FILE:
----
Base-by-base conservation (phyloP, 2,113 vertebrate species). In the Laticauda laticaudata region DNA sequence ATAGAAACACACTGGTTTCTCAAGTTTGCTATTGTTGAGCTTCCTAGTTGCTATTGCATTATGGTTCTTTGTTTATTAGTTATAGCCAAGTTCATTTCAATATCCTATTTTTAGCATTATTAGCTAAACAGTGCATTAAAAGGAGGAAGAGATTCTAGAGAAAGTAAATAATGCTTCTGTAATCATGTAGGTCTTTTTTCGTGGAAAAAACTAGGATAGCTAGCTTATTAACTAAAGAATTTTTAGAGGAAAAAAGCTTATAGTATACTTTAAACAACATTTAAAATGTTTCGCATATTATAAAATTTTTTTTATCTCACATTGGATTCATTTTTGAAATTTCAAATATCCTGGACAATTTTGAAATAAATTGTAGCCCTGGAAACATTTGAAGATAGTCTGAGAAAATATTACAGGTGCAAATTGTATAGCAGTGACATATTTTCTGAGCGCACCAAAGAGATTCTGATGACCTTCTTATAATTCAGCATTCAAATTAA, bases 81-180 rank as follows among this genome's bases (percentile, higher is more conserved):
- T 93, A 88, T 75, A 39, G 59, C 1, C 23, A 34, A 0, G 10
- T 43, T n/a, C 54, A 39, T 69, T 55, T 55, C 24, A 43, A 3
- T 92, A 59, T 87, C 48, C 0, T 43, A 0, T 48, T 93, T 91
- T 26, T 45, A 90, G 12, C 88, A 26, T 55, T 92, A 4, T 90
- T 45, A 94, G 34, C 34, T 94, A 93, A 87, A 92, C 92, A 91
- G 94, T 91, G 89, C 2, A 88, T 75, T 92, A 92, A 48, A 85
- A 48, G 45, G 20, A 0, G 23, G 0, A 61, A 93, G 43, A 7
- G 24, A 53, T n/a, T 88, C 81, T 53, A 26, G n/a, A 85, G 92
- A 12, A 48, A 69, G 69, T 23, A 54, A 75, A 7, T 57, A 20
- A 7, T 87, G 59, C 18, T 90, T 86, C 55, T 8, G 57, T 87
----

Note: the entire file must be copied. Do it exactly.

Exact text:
Base-by-base conservation (phyloP, 2,113 vertebrate species). In the Laticauda laticaudata region DNA sequence ATAGAAACACACTGGTTTCTCAAGTTTGCTATTGTTGAGCTTCCTAGTTGCTATTGCATTATGGTTCTTTGTTTATTAGTTATAGCCAAGTTCATTTCAATATCCTATTTTTAGCATTATTAGCTAAACAGTGCATTAAAAGGAGGAAGAGATTCTAGAGAAAGTAAATAATGCTTCTGTAATCATGTAGGTCTTTTTTCGTGGAAAAAACTAGGATAGCTAGCTTATTAACTAAAGAATTTTTAGAGGAAAAAAGCTTATAGTATACTTTAAACAACATTTAAAATGTTTCGCATATTATAAAATTTTTTTTATCTCACATTGGATTCATTTTTGAAATTTCAAATATCCTGGACAATTTTGAAATAAATTGTAGCCCTGGAAACATTTGAAGATAGTCTGAGAAAATATTACAGGTGCAAATTGTATAGCAGTGACATATTTTCTGAGCGCACCAAAGAGATTCTGATGACCTTCTTATAATTCAGCATTCAAATTAA, bases 81-180 rank as follows among this genome's bases (percentile, higher is more conserved):
- T 93, A 88, T 75, A 39, G 59, C 1, C 23, A 34, A 0, G 10
- T 43, T n/a, C 54, A 39, T 69, T 55, T 55, C 24, A 43, A 3
- T 92, A 59, T 87, C 48, C 0, T 43, A 0, T 48, T 93, T 91
- T 26, T 45, A 90, G 12, C 88, A 26, T 55, T 92, A 4, T 90
- T 45, A 94, G 34, C 34, T 94, A 93, A 87, A 92, C 92, A 91
- G 94, T 91, G 89, C 2, A 88, T 75, T 92, A 92, A 48, A 85
- A 48, G 45, G 20, A 0, G 23, G 0, A 61, A 93, G 43, A 7
- G 24, A 53, T n/a, T 88, C 81, T 53, A 26, G n/a, A 85, G 92
- A 12, A 48, A 69, G 69, T 23, A 54, A 75, A 7, T 57, A 20
- A 7, T 87, G 59, C 18, T 90, T 86, C 55, T 8, G 57, T 87